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Forum—Providing More—and Better—Food by 2050

The world in 2050 is predicted to have 9 billion people, who will differ in almost every way but one: They will all need to eat on a daily basis.

Their nutritional needs will be similar, too. Nutrition means eating, eating means food, and food means agriculture.

Many people speak of the increased food needed for 9 billion, but in reality, the increased need is for nutrition. Thus, the world of 2050 will force a melding of two disciplines that have diverged in recent years—agriculture and nutrition.

We need to change our focus. We need sustainable nutrition as much as sustainable agriculture, and this merger has implications for government policy, the food industry, and production agriculture, as well as for research by the Agricultural Research Service.

Feeding 9 billion people can be accomplished in several ways. One is to continue to produce and consume as we are presently doing, but to increase the scale. A second is to produce and consume more efficiently. A third is to change the nutritional needs—or perceived needs—of people.

U.S. agriculture after World War II seemed boundless, as farmland stretched from sea to shining sea. But in the intervening years, we built as if the land were limitless. Today, many market farms in the East are suburban home sites; many cattle ranches of the High Plains are resorts; and western agriculture is pressed by urban sprawl and limited water.

These issues are not unique to the United States. Europe reached our point perhaps 100 years ago, and the population explosion in Asia and Africa has saturated their land mass beyond the carrying capacity. One thing is clear: We will not feed 9 billion people by simply expanding the scale of the present system.

A second way to feed 9 billion is to produce more efficiently. One idea is to refine present means of production, but this is limited; for example, worldwide grain production increased by more than 3 percent from 1960 to 1970, but by less than 1 percent from 1990 to 2000. Certainly there will be more production-related discoveries in the future, but will they be enough to feed 9 billion? A new paradigm for “efficiency” is needed, and this is the reason for melding agriculture and nutrition.

Take, for example, our meat production processes, which many have criticized as an inefficient way of turning plants into too little nutrition and too much wasted fat. In fact, some demand an end to meat production and claim that it is an unethical approach to feeding the world.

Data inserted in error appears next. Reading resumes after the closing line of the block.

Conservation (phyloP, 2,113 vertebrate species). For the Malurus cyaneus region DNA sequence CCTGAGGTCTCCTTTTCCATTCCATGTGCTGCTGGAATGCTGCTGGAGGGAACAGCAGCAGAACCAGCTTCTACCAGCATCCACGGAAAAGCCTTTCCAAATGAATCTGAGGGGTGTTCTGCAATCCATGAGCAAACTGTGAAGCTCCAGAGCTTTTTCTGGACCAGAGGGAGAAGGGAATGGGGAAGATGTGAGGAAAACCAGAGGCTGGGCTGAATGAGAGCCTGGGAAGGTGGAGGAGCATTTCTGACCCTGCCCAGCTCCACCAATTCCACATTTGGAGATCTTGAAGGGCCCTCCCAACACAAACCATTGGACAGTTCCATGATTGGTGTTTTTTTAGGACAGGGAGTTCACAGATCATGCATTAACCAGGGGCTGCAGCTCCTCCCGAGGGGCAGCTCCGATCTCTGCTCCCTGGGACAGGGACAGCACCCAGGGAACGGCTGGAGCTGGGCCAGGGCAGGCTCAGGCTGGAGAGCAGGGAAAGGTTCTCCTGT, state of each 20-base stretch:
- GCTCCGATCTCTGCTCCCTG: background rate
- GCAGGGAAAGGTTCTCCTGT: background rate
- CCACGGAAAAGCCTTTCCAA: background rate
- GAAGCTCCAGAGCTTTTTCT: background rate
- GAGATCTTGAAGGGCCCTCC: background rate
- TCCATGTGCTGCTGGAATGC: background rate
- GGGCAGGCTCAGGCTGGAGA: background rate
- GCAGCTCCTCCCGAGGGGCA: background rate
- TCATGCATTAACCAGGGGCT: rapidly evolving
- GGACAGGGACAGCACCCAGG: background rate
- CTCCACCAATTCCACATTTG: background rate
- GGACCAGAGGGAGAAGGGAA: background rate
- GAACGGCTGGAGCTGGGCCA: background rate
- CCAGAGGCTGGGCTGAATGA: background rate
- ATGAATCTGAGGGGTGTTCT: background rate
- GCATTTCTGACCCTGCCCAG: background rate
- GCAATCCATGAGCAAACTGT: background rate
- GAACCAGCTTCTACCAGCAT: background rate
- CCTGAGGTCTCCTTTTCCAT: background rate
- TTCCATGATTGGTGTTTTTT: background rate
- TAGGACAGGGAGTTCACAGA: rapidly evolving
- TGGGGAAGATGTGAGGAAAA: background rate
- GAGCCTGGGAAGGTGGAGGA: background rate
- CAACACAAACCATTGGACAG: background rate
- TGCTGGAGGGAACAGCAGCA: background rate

But is it?

What if “efficiency” emphasized taking advantage of an animal’s ability to utilize feeds unsuitable for humans? And what if we bred for leaner animals with “better” fats? Then animals would not compete with humans for food and, in fact, would convert these foodstuffs into nutritionally dense food with good fats and bioavailable protein, vitamins, and minerals. ARS is already doing this research, and a closer alliance of agriculture and nutrition will make the process more efficient and responsive.

Another example is research being done with micronutrient nutrition. The Green Revolution of the 1960s greatly reduced protein/calorie malnutrition of the world’s poor. But because grains are primarily carbohydrates, many people remained deficient in vitamins and minerals. What if we developed high-yielding grains that are also enriched in vitamins and minerals? Then a person’s nutrition would improve even if the food intake remained the same.

ARS is doing this as well. ARS has developed vitamin- and mineral-enriched rice and maize, and that has happened because of the partnership of the plant scientists with human nutritionists. But we will need many more such efforts to feed 9 billion.

A third means to feed 9 billion is to change people’s nutritional needs. Agricultural demand is based on consumption, but more than half of the adult population in most developed nations is overweight or obese. If we substantially reduce obesity, then energy and nutrient needs in our country—and in virtually every other developed nation—will decrease. The concomitant decrease in the demand for food will leave more for the expanding population.

Reducing obesity-linked overconsumption will require changes in the kinds and amounts of agricultural products flowing into the food supply. If we understood how to increase consumer demand for foods such as fruits and vegetables, that would drive changes in agricultural production and food industry processing practices to deliver the products. For example, do we need to lower prices? Or improve taste and other sensory characteristics? We then need to implement these actions and inform the consumer.

To put our challenge in perspective, 2050 is in the future about the same as the U.S. Bicentennial is in the past—an event that seems like yesterday to many of us. To be ready in that short amount of time, we must prepare now.

Nine billion people will demand food every day, and providing it will be one of the biggest challenges ever faced by science. ARS will be there, and a closer alignment of agriculture and nutrition will be a big part of the solution.

John W. Finley
ARS National Program Leader
Human Nutrition
Beltsville, Maryland

"Forum" was published in the May/June 2013 issue of Agricultural Research magazine.


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